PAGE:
We can also restrict access by filling in the required value to the Access Capability field, but it isn’t necessary for our current project.
Everything is quite similar to the previous case – we see the URL of this endpoint and settings for restricting access. The only difference is that this time we have two URLs:
1) to get all items list
2) to get a single item by its ID
So, if we insert the URL of this endpoint into the browser bar, we will get specific data:
Unfortunately, it’s challenging to use it efficiently in such a form, but the module REST API Listings will help us here again.
Step 2: Creating a new REST API endpoint
The REST API Listing module’s main functionality allows you to register endpoints from any third-party resources and display information from them using the Listing Grid widget.
- Go to JetEngine dashboard → REST API Endpoints → Add new endpoint.
The foremost part we need to do here is to fill in the API Endpoint URL. The Name field is necessary just for your convenience, so it’s ok to choose any.
Here we find a crucial function – Items path.
This function allows JetEngine to find the items list in the REST API response. The problem is that different REST APIs have a different structure of the response, and it’s not always just an array of items, so this option helps to determine where exactly we can find a variety of required items inside the REST API response. In our case, the response from REST API contains only an array of items and nothing else, so we can leave this field empty.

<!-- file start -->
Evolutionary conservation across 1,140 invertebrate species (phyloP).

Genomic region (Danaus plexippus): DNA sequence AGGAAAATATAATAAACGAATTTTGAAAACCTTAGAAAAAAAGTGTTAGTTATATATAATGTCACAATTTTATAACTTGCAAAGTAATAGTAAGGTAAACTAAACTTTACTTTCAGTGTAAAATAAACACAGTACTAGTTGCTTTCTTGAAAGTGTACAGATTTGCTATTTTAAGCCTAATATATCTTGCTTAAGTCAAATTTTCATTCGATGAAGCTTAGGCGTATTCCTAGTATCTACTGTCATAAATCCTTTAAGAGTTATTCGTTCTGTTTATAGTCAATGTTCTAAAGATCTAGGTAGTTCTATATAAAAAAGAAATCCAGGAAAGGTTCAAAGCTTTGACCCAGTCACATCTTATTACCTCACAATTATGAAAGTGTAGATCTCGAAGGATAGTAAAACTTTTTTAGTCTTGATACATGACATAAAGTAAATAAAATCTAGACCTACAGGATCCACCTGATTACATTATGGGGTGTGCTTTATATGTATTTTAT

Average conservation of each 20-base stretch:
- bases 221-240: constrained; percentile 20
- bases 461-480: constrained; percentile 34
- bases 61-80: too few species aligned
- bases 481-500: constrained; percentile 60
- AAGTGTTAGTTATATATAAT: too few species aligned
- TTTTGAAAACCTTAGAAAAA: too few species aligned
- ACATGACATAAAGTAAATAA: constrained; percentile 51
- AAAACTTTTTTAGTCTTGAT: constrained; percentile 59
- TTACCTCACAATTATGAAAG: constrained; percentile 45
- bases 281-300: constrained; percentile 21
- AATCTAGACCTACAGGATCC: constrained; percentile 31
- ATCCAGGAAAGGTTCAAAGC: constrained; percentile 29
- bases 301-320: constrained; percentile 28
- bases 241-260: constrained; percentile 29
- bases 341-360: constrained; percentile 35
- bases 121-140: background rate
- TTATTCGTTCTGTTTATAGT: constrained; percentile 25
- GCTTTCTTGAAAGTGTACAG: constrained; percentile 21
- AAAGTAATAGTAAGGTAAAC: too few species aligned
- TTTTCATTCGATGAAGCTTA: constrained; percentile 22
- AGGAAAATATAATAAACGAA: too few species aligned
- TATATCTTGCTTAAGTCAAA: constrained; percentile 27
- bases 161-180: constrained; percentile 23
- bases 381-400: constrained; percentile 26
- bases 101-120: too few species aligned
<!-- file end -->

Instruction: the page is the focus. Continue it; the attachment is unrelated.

Now the only thing left to create a new endpoint is to check if our website is connected to this REST API endpoint, i.e., if the site will get data from this URL.
- Send Request → Get the status ‘Connected’ (or you will receive the response from the system explaining what’s wrong with the URL) → Save
So, now we created the new endpoint.
Step 3: Creating a listing item and outputting it on the front-end via the Listing Grid widget
Now we have to create a new listing item to display our participants on the front-end.
- Go to Listings → Add New → select the parameters → Create Listing Item.
A full tutorial on creating a new listing item and displaying it on the website is here.
Step 4: Filtering out the displayed participants
We did everything needed, but now all the people whose data is stored in the CCT are visible on the site. We need to make sure that only visitors of a particular event are displayed in this list. So, we have to set the right Query Arguments.
- Go to Custom Content Types list → Form Submissions → Endpoint URL Parameters Overview.
We’ll see the list of GET endpoint parameters available for this REST API endpoint. In our case, we need the parameter ‘event.’
- Go to the Listing settings → REST API Query section.
Fill in this field with a parameter name and parameter value separated with ‘=.’
So, now we’re done. We displayed on the Event site the list of participants of the particular event physically located on the Central site with the help of REST API.
A full guide on displaying the items obtained via REST API in Elementor and Gutenberg is here.
I hope I managed to explain not much worse than Andrew. ? If you have any questions, write them in the comments, and we will be happy to answer everything.
So, have you already used the new JetEngine REST API functionality? Was it convenient enough? We’re looking forward to your feedback!